The Two Faces of Self-practice – May 31, 2014, Kim Taylor, Renshi, CI Sei Do Kai Guelph ON, Nanadan

A former student of mine who has moved away asked me if I thought self-practice of iaido was something that was possible for him.

There are two answers to that question. First, if you want to get ranked in the art, than no, there’s no way you can practice without a teacher in seitei iai and get a rank. I don’t care how good you are, you can’t move through the ranks without a teacher.

Despite the supposed “objective” aspects of seitei practice and judging, there is too much to fill in between the lines and you can only do that with a teacher who is up on the latest flavour from Tokyo. Note I didn’t say Japan, I said Tokyo, as the rest of Japan apparently struggles just as hard as the world outside Japan to keep up with the standards as given by the powers that be. This won’t stop any time soon so a connection needs to be made through an instructor who is plugged into the information pipeline.

Now some may remind me that gradings aren’t given by Tokyo (up to 5dan) but by the regions, and that outside Japan gradings aren’t given by Japan at all, or even the FIK (international kendo federation which is the body where all countries are linked, Japan included). That may be true but most countries, Canada included, pay attention to what we are told is the current practice so judging-wise, we have always followed the crowd.

For the koryu folks that are now thinking that it’s not that way in their organization, I assure you it is. Rank in a koryu depends on a teacher as much as in the kendo federation. Rank means, is defined as, a certification of a level of ability or permission from another person or organization. If there is an organization out there that awards rank for ability to anyone who walks in off the street, I’d be looking closely at the cost of that rank. While I know some folks who were offered rank to join another organization, it inevitably involves moving sufficient numbers of students into the other financial stream, or else the potential to attract more students to a new art. Offering advanced rank to outsiders is about increasing membership dues, cross-ranking of self-inflated rank hierarchies (membership again, as beginners are supposedly impressed by high rank in multiple arts), or, more charitably, just slotting folks into the rank system (but again, why the switch and why not start at the bottom?)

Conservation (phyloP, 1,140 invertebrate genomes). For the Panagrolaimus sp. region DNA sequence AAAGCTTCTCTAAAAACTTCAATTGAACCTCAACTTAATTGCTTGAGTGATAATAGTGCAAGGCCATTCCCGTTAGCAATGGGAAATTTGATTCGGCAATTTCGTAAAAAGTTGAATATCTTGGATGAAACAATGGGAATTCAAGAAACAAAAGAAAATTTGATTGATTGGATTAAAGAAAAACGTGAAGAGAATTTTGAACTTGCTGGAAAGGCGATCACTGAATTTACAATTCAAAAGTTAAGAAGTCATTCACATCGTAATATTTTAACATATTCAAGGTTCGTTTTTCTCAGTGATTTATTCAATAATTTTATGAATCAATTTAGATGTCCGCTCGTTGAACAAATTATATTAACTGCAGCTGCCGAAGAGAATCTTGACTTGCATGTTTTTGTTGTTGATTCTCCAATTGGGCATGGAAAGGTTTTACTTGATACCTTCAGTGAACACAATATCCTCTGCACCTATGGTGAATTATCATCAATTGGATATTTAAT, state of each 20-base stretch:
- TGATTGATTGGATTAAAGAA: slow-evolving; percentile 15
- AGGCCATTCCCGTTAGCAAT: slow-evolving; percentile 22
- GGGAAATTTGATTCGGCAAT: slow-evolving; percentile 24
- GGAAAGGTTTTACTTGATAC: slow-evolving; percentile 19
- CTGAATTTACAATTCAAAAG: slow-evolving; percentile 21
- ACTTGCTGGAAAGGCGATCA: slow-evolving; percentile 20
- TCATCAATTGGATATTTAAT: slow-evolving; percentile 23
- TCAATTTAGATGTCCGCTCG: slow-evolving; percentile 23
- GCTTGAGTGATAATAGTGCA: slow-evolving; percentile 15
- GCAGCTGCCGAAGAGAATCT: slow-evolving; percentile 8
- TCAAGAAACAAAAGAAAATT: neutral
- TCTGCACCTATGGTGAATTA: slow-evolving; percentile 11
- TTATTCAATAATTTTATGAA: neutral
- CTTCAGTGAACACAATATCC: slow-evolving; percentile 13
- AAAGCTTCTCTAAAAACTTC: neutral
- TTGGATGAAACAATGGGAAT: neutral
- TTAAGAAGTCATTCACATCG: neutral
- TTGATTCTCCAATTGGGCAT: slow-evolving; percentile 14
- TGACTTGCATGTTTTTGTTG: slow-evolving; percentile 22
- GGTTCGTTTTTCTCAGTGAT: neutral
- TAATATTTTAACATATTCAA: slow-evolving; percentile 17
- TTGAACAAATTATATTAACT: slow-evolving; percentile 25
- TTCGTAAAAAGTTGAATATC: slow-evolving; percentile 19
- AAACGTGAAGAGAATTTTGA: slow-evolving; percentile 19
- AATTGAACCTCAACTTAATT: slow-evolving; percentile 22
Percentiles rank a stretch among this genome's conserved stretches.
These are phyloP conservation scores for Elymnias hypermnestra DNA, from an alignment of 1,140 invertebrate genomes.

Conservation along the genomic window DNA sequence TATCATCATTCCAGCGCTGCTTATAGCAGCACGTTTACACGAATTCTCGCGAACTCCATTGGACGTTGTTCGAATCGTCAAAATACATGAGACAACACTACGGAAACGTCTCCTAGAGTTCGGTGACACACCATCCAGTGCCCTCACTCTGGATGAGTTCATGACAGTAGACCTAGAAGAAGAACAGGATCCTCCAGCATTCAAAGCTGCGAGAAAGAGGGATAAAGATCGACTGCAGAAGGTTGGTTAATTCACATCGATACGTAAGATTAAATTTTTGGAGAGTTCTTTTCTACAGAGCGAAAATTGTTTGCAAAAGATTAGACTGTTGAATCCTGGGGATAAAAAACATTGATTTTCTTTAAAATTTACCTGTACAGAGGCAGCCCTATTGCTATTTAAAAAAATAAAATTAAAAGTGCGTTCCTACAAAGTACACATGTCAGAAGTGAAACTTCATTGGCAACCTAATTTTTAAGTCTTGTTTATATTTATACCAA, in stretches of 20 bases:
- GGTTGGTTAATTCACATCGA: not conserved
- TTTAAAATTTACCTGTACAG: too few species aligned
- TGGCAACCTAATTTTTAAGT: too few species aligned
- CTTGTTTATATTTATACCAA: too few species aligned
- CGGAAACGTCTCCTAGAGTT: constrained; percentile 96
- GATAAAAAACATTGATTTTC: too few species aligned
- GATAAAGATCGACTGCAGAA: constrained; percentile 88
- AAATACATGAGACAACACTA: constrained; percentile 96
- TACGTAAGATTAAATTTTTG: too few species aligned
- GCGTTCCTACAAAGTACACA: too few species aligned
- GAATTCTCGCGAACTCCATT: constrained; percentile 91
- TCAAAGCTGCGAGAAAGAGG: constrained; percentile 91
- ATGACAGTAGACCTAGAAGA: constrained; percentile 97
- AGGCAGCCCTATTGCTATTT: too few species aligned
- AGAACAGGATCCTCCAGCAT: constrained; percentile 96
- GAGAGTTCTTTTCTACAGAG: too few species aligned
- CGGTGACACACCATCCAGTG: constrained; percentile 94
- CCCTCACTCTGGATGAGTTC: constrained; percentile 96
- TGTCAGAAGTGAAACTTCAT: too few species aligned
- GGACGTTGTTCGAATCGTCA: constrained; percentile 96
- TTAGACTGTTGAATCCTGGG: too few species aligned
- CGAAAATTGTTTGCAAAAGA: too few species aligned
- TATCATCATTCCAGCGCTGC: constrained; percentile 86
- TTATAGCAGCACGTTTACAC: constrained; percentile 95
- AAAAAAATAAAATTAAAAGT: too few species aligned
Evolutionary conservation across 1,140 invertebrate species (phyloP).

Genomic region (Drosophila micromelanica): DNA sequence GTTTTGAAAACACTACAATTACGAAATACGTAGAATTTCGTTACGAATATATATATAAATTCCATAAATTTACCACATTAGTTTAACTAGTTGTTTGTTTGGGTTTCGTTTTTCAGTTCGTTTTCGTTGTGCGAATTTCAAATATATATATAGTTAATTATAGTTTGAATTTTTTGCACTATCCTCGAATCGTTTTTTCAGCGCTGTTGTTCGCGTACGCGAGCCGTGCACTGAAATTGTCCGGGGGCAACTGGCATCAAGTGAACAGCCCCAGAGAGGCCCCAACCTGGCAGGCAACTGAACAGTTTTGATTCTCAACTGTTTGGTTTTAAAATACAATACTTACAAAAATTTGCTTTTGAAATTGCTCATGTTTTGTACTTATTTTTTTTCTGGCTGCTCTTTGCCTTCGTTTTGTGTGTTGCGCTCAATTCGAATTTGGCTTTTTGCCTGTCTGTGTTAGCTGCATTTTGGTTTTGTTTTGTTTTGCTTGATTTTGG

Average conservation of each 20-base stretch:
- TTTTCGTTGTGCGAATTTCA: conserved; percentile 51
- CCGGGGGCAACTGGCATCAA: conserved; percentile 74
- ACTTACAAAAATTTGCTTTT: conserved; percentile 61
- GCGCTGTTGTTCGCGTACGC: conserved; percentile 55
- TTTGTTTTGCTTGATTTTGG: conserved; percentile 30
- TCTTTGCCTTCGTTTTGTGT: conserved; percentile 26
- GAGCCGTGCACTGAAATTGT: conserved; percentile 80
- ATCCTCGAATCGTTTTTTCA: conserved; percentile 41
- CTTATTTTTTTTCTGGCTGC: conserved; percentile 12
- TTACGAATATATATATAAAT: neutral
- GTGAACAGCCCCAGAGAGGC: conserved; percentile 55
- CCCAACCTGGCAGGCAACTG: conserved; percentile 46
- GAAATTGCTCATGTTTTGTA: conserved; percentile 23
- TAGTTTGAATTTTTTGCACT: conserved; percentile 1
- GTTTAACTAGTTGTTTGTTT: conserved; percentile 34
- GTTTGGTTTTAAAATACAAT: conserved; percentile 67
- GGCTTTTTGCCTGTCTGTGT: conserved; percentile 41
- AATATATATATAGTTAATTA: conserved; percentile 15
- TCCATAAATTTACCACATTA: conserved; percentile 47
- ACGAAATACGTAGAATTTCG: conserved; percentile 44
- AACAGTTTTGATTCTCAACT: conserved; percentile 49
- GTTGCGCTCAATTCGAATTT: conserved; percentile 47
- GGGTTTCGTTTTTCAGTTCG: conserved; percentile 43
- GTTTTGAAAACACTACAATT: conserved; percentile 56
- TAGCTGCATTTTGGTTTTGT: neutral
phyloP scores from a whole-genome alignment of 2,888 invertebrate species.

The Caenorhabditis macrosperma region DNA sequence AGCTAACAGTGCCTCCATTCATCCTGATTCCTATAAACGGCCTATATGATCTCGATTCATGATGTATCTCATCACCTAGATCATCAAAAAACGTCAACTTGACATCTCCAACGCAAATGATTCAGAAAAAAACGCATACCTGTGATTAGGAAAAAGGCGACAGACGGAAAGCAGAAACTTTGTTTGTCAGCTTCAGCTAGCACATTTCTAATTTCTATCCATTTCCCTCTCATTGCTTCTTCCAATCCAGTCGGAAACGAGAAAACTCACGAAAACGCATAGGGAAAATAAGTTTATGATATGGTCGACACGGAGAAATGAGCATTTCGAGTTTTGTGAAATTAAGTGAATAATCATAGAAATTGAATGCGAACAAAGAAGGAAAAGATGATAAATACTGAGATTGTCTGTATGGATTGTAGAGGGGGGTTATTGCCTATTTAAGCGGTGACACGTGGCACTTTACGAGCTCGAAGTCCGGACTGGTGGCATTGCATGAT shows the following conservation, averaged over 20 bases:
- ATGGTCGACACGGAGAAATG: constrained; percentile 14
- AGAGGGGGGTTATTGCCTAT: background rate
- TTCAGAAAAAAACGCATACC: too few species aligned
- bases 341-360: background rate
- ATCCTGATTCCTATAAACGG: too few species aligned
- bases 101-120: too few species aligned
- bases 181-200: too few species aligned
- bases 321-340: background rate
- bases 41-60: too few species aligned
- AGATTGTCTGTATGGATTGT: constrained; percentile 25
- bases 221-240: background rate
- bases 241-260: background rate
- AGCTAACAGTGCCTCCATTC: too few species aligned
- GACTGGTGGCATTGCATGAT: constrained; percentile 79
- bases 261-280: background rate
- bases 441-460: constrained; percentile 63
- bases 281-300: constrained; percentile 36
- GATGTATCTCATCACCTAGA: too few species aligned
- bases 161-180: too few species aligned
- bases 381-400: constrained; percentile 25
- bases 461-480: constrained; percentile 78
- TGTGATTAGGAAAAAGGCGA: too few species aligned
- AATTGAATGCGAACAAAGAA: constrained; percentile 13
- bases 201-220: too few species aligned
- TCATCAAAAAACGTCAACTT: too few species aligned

Of course, my student is quite unlikely to want to grade in the art, he just wants to practice, and that’s an entirely different thing. To practice iaido all you need is a basic understanding of the forms, a sincere desire to understand the principles, and a self-critical approach to each practice. Considering hr emailed and asked if it was possible to practice “down on the farm” and even went so far as to send a couple of videos to make sure he wasn’t too far off the mark, I’d say he was well-equipped to practice iaido for the values that I consider important. (That would be pretty much everything except the desire to achieve rank, which I consider more important to instructors than students for the obvious political and art/organization-promotional reasons).

I think I’ll tell him to go right ahead and come see me when he’s in the neighbourhood.

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